The point is not that jobs are unimportant or that successful businesses do not invest in their employees and seek to provide a good work environment. Rather, the point is that job creation is never the mission of private enterprise because there is no market for job creation. Of course there is a market for jobs, but no one, aside from government and some charitable organizations, is willing to pay for the mere creation of jobs. That’s because there is no economic return on jobs unless those employed are producing products or services that yield sufficient revenue to cover all expenses including compensation for employees.

Perhaps this all seems obvious. It should be. But if it is, why do Republicans insist that government can look to the private sector for job creation? Why do Republican candidates like Mitt Romney claim that because their businesses provided employment, they know how to get government to get businesses to create even more jobs? If they were successful in business, it is not because they set out to, or even know how to, create jobs. Rather whatever success they experienced resulted from creating, producing, and supplying products and services consumers were willing to purchase. Employees are just an expense, along with capital investment, debt service, regulatory compliance, and a host of other costs, all of which combined must be less than revenues from sales of products and services.

When candidates for public office run on a platform of job creation, we might accept it as political rhetoric and assume that they understand that new jobs come with new and expanding businesses in a growing economy. But politicians often come to believe their own rhetoric, and voters look to those elected to deliver on their promises. If the promise is that government will create jobs, we should expect policies providing for direct government employment or taxpayer funded jobs in the private sector—and that is what we have gotten. But what policy initiatives should we expect form those whose rhetoric is that the private sector creates jobs?

We know from experience that Republicans are more than happy to support government subsidies and tax breaks for private businesses, especially if those businesses are in the politician’s district. When such subsidies and tax breaks are contingent on the creation of new jobs, politicians can point to a direct link between the policy and the jobs, assuming we can actually account for jobs created because of a subsidy (do “jobs saved” count?). And even absent such a contingency, politicians will not hesitate to claim that net new jobs from the time a subsidy or tax break took effect are the consequence of that government policy. But is job creation by subsidy and tax break really any better than job creation by direct government employment? In both cases, new jobs generally come at the expense of, not as a consequence of, a thriving economy.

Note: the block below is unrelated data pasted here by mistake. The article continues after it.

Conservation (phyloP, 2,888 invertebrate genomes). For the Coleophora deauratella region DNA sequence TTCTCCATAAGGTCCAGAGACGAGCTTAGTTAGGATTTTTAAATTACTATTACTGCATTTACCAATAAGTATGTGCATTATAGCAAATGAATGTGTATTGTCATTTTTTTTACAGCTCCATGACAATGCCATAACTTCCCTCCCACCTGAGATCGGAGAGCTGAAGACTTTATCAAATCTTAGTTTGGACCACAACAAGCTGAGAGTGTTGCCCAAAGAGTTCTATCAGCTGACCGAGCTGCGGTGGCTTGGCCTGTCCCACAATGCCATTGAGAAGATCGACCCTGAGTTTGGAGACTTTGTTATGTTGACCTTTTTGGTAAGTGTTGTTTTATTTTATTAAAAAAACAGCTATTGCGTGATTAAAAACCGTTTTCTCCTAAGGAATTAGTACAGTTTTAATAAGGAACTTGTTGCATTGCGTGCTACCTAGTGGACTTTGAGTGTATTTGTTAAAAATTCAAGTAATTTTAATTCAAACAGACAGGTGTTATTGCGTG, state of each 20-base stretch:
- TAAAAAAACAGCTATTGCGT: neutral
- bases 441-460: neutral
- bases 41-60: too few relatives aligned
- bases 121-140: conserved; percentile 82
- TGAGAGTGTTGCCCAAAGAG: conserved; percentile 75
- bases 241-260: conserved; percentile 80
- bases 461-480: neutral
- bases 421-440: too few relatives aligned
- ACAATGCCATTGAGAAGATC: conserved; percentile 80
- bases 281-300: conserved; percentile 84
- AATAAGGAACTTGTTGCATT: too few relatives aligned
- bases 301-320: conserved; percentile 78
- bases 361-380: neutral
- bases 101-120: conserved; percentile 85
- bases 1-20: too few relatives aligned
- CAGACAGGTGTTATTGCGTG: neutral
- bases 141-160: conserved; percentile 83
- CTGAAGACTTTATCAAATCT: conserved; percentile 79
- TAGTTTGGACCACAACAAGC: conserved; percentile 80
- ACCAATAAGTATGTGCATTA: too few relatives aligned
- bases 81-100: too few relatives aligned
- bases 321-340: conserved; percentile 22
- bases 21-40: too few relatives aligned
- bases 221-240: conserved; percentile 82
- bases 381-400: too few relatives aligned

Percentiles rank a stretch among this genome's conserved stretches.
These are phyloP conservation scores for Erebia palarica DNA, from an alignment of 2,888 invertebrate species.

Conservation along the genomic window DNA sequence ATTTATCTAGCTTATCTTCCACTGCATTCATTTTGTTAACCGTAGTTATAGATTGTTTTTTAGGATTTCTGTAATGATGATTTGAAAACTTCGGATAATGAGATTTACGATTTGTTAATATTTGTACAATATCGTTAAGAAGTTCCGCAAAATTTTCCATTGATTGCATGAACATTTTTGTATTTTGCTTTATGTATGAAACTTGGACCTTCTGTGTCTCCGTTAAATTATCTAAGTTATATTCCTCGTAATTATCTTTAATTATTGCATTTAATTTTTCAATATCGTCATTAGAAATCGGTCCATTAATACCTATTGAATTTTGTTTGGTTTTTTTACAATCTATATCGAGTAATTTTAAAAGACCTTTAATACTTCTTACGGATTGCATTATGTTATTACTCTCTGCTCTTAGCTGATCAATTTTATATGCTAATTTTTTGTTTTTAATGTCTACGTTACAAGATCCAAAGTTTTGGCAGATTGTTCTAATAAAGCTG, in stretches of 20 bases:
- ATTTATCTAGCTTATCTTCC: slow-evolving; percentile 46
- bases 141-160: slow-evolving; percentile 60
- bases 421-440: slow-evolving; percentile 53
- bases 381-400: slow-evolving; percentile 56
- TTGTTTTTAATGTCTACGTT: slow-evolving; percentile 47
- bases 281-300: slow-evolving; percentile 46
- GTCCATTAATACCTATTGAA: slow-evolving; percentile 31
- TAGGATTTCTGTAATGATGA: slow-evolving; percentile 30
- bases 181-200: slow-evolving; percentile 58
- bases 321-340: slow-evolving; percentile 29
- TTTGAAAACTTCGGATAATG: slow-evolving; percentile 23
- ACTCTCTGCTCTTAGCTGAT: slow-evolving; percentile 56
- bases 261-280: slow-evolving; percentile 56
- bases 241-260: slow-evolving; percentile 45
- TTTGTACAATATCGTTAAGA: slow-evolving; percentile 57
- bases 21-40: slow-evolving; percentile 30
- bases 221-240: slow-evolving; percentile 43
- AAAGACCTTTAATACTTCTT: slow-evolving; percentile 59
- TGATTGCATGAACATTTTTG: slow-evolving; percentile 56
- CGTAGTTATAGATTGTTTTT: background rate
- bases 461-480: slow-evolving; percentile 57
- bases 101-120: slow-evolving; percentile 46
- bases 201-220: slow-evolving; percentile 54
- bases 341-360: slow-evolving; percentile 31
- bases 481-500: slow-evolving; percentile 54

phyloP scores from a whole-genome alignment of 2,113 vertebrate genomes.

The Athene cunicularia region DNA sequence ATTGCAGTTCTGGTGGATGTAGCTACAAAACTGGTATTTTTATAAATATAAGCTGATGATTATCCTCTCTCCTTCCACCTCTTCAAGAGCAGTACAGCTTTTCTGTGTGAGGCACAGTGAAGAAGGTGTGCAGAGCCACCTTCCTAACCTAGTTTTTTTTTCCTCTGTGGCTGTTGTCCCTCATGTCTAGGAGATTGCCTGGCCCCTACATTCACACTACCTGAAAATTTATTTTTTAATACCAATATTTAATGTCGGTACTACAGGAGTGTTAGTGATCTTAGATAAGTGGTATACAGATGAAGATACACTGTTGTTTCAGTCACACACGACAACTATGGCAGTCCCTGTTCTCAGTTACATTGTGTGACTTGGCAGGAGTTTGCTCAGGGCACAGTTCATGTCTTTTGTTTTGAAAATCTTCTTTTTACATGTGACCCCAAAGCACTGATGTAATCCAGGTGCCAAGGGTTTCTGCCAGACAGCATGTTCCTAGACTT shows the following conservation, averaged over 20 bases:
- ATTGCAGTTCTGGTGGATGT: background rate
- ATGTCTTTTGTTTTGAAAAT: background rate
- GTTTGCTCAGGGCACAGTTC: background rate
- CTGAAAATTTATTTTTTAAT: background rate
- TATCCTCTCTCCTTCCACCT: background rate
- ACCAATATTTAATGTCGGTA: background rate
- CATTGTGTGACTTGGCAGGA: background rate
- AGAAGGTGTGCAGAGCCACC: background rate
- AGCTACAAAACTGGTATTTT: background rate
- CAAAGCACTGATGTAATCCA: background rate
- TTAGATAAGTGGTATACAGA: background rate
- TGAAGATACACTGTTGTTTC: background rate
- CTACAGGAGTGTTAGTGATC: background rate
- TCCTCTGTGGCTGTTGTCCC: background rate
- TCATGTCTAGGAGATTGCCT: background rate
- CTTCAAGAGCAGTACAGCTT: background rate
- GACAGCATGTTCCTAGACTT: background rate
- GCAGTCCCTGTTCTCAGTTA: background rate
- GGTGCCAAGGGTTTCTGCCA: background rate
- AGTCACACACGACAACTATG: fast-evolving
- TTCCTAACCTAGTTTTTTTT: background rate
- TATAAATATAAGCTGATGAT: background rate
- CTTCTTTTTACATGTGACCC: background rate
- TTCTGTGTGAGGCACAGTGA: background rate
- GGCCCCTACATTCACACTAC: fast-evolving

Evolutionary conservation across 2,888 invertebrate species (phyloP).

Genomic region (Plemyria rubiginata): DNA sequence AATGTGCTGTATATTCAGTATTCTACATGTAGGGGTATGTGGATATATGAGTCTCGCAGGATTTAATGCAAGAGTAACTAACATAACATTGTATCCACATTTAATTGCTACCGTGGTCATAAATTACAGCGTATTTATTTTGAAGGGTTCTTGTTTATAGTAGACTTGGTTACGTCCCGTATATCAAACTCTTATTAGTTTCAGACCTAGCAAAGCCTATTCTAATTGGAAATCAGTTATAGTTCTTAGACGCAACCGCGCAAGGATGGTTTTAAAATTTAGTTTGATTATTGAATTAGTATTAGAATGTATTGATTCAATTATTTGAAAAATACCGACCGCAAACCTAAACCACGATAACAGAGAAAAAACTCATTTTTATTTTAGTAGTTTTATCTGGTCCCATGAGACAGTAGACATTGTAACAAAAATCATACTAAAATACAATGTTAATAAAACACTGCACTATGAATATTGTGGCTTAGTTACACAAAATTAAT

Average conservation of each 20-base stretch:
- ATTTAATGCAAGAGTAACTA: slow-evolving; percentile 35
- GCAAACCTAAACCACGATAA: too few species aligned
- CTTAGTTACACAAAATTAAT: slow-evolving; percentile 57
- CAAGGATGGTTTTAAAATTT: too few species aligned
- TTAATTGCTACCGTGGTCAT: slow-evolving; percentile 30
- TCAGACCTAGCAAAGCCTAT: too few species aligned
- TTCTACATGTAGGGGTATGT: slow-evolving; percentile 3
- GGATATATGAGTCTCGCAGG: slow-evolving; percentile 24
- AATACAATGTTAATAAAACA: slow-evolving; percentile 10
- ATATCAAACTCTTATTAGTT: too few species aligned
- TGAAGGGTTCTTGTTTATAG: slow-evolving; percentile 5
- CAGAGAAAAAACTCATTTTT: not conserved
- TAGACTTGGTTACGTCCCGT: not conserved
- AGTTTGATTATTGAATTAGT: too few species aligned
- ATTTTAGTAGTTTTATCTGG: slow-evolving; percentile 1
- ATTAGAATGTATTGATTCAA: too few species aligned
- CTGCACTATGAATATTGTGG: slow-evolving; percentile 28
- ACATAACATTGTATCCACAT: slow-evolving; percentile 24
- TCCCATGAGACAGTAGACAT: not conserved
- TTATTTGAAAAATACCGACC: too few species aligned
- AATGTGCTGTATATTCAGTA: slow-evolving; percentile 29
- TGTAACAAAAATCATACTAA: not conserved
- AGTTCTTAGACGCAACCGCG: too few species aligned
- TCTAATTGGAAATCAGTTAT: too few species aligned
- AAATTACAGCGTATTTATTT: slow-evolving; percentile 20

The point is that the rhetoric of private sector job creation leads to policy prescriptions that actually encourage businesses to create jobs for the sake of creating jobs. But that is not what we should be doing if we aspire to prosperity and a thriving private sector that will employ lots of people in long-term jobs while paying taxes to support important public services.

Rather than a rhetoric that embraces affirmative government actions to stimulate private job creation for its own sake, Republicans (and Democrats) should advocate for the free market, for appropriate government regulation of that market, and for private creation of wealth that can underwrite future wealth generating enterprises and support (through taxes) the government’s role as supplier of public goods and redistributor of wealth to those truly in need. In sum, they should promote public policies that create and maintain a good business climate.

In 2014, it would be good to hear candidates of both parties acknowledging that all of the good things government does depend on funding from taxes paid by successful businesses and those who work for those businesses. Government can employ people and those employees can provide valuable public services, but only if those in the private sector generate enough revenue net of taxes to meet their own expenses including a reasonable return on investment. If those who aspire to make public policy at all levels of government really want to shorten unemployment lines and encourage renewed productivity by those who have dropped out in frustration, their campaign promises should focus on policies that will encourage private initiative, investment, and growth. The jobs will come.


James Huffman is dean emeritus and formerly the Erskine Wood Sr. Professor of Law at Lewis and Clark Law School in Oregon. He served as dean of the law school from 1993 to 2006. Huffman serves on the boards of the Foundation for Research on Economics and the Environment, the Western Resource Legal Center and the Classroom Law Project and is a member and former chairman of the Federalist Society Property and Environment Practice Group. He is the author of two books published in 2013 by Palgrave Macmillan: Private Property and State Power and Private Property and the Constitution. Huffman is a visiting fellow of the Hoover Institution.